Constitution - No obligation to pay medical expenses of indigent
The Constitution imposes no
obligation on the States to pay the pregnancy-related medical
expenses of indigent women, or indeed to pay any of the medical
expenses of indigents.
If alleviate hardships by providing medical care, THEN subject
to constitution limitations.
But when a State decides to
alleviate some of the hardships of poverty by providing medical
care, the manner in which it dispenses benefits is subject to
Maher claim - equal treatment to both abortion and childbirth
Connecticut must accord equal
treatment to both abortion and childbirth, and may not evidence
a policy preference by funding only the medical expenses
incident to childbirth.
Court - Equal Protection Clause Challenge
This challenge to the
classifications established by the Connecticut regulation
presents a question arising under the Equal Protection Clause of
the Fourteenth Amendment
Court - In this Case - No discrimination against a suspect class
An indigent woman desiring an
abortion does not come within the limited category of
disadvantaged classes so recognized by our cases.
Nor does the fact that the impact of
the regulation falls upon those who cannot pay lead to a
Whether the regulation "impinges upon a fundamental right
explicitly or implicitly protected by the Constitution?
Roe v. Wade
Roe involved a Texas law prohibiting
abortion, except to save the life of the mothers.
We held that only a compelling state
interest would justify such a sweeping restriction on a
constitutionally protected interest, and we found no such state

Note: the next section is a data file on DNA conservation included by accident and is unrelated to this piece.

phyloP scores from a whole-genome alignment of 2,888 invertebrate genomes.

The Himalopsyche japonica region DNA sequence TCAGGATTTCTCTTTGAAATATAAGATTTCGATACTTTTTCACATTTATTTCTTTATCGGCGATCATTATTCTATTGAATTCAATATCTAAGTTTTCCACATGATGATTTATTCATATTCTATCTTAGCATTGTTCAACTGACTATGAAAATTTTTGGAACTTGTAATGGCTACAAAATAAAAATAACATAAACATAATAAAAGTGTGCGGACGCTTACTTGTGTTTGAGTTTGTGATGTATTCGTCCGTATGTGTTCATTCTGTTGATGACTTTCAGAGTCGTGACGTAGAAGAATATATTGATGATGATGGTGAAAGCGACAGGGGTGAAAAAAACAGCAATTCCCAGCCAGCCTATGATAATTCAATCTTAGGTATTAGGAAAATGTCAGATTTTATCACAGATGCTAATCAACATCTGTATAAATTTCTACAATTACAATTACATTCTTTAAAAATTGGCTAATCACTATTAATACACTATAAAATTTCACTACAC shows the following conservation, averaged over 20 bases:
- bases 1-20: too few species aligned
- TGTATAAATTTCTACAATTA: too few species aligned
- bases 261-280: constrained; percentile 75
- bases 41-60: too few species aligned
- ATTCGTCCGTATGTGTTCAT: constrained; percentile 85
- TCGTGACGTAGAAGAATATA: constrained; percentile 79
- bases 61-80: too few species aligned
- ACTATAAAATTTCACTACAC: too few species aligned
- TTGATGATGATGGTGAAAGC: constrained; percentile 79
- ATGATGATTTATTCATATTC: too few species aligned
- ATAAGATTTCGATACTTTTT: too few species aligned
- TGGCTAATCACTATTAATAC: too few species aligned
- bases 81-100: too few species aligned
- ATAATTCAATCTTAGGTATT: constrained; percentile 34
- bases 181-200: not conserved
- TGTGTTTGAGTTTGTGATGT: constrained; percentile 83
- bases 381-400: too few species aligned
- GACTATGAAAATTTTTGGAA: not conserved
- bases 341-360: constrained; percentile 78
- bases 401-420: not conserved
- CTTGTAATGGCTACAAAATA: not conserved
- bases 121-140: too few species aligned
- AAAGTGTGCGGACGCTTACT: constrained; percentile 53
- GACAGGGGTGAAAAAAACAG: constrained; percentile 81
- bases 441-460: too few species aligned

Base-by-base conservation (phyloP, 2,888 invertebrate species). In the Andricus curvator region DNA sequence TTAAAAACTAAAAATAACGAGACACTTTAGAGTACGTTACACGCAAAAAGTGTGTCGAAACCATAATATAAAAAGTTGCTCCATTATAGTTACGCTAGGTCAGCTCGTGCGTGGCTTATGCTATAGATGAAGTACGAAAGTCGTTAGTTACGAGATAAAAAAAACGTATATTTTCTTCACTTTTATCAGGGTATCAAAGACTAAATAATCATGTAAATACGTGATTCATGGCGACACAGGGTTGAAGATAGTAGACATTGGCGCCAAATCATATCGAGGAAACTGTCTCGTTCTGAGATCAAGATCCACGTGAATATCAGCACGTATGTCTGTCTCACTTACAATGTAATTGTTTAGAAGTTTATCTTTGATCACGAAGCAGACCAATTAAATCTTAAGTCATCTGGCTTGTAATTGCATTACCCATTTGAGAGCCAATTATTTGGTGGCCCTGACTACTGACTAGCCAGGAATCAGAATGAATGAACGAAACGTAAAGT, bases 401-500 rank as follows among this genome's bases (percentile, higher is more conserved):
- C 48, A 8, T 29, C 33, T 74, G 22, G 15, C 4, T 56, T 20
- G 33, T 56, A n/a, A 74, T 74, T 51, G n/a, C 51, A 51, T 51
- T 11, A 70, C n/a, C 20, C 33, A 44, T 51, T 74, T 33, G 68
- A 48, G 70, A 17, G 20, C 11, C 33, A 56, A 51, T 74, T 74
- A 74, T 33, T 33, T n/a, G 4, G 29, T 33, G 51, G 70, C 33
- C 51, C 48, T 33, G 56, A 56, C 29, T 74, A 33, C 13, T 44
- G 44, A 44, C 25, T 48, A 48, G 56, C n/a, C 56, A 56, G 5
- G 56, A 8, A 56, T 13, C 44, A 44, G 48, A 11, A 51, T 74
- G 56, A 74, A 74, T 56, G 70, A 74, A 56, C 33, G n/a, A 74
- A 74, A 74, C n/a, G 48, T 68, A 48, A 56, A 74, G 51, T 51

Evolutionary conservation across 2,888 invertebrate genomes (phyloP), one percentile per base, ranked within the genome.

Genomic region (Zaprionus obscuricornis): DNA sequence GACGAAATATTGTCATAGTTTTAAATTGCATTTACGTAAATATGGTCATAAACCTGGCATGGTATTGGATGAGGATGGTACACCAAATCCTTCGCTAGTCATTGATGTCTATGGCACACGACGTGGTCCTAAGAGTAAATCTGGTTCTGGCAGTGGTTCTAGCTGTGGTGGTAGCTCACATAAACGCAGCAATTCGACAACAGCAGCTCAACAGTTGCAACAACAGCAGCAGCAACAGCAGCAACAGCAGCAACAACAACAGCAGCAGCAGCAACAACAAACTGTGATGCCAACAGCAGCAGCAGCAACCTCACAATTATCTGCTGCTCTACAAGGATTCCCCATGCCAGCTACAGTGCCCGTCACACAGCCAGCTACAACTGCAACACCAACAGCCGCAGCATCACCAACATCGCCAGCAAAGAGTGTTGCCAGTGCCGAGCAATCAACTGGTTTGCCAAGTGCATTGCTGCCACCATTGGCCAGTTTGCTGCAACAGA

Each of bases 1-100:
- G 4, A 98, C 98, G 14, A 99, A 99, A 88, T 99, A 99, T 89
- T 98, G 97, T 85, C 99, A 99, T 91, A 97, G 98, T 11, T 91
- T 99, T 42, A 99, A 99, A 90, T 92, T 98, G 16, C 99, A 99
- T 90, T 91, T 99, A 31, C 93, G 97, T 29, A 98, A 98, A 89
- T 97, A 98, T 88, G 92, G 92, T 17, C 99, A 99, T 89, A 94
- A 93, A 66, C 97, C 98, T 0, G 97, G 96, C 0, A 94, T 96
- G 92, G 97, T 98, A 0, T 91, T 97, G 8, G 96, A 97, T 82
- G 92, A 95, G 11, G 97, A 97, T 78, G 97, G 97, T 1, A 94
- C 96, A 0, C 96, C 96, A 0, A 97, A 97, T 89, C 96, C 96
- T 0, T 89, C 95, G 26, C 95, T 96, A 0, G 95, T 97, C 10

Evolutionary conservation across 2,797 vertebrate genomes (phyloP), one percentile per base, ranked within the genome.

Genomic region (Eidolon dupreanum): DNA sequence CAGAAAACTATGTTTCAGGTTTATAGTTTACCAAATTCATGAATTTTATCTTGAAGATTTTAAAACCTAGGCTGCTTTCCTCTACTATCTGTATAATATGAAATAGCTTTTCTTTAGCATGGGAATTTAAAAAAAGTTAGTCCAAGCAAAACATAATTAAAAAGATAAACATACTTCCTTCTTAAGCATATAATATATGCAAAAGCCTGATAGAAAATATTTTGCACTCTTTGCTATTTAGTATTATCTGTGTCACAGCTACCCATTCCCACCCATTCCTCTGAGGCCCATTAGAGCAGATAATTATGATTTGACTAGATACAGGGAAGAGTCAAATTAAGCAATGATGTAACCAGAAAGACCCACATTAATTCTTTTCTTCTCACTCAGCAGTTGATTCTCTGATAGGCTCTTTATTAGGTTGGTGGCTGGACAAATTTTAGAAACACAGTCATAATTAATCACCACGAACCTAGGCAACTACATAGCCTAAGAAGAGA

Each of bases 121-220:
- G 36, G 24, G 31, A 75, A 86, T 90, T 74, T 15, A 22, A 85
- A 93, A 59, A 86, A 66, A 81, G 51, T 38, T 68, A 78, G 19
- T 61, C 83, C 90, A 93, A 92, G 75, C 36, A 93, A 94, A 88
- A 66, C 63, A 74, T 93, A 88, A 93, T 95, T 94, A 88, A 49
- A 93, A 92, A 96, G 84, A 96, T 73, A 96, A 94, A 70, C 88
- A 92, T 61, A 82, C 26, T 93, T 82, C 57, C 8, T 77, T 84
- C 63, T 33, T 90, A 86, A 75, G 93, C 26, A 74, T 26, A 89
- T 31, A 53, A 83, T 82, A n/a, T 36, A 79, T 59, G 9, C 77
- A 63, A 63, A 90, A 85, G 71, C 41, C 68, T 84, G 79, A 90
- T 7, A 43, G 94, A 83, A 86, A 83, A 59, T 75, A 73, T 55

- The regulation places no obstacle
The regulation imposed no
restriction on access to abortions that was not already there.
The regulation does not impinge upon
the fundament right to recognize in Roe.
Maher Claim - Regulation penalizes women
Regulation penalizes the womans
decision to have an abortion by refusing to pay for it.
- In this case - This is State Encouragement
There is a basic difference between
direct state interference with a protected activity and state
encouragement of an alternative activity consonant with
- Rational Review
The State unquestionably has a
"strong and legitimate interest in encouraging normal
Nor can there be any question that
the Connecticut regulation rationally furthers that interest.
The medical costs associated with
childbirth are substantial.
Constitution does not provide judicial remedies for every social
and economic ill.
DISSENT - Justice Brennan
It is difficult if not impossible
for an indigent woman to access a competent licensed physician.
No other choice
The indigent woman will feel that
they have no choice but to carry the baby to term because the
State will pay for the medical expenses.
Coerce, Force, and Inhibits
The disparity in funding clearly
operates to coerce the indigent pregnant women to bear children
they would not other choose to have.
The regulation puts financial
pressures on the indigent woman that force them to bear child
they would not otherwise have.
States have inhibited their
fundamental right to make the choice free from state
Sherbert v. Verner
Struck down a statute that denied
unemployment compensation to a woman who for religious reasons
could not work on Saturday.
Sherbert held that "the pressure
upon her to forgo [her religious] practice [was] unmistakable,"
and therefore held that the effect
was the same as a fine imposed for Saturday worship.
Dissent - Withholds benefits that discourages the exercises of a
Here, though the burden is upon the
right to privacy derived from the Due Process Clause and not
upon freedom of religion under the Free Exercise Clause of the
First Amendment, the governing
principle is the same, for Connecticut grants and
withholds financial benefits in a manner that discourages
significantly the exercise of a fundamental constitutional
DISSENT - Justice Marshall
This statute imposes a moral
viewpoint that no State may constitutionally enforce.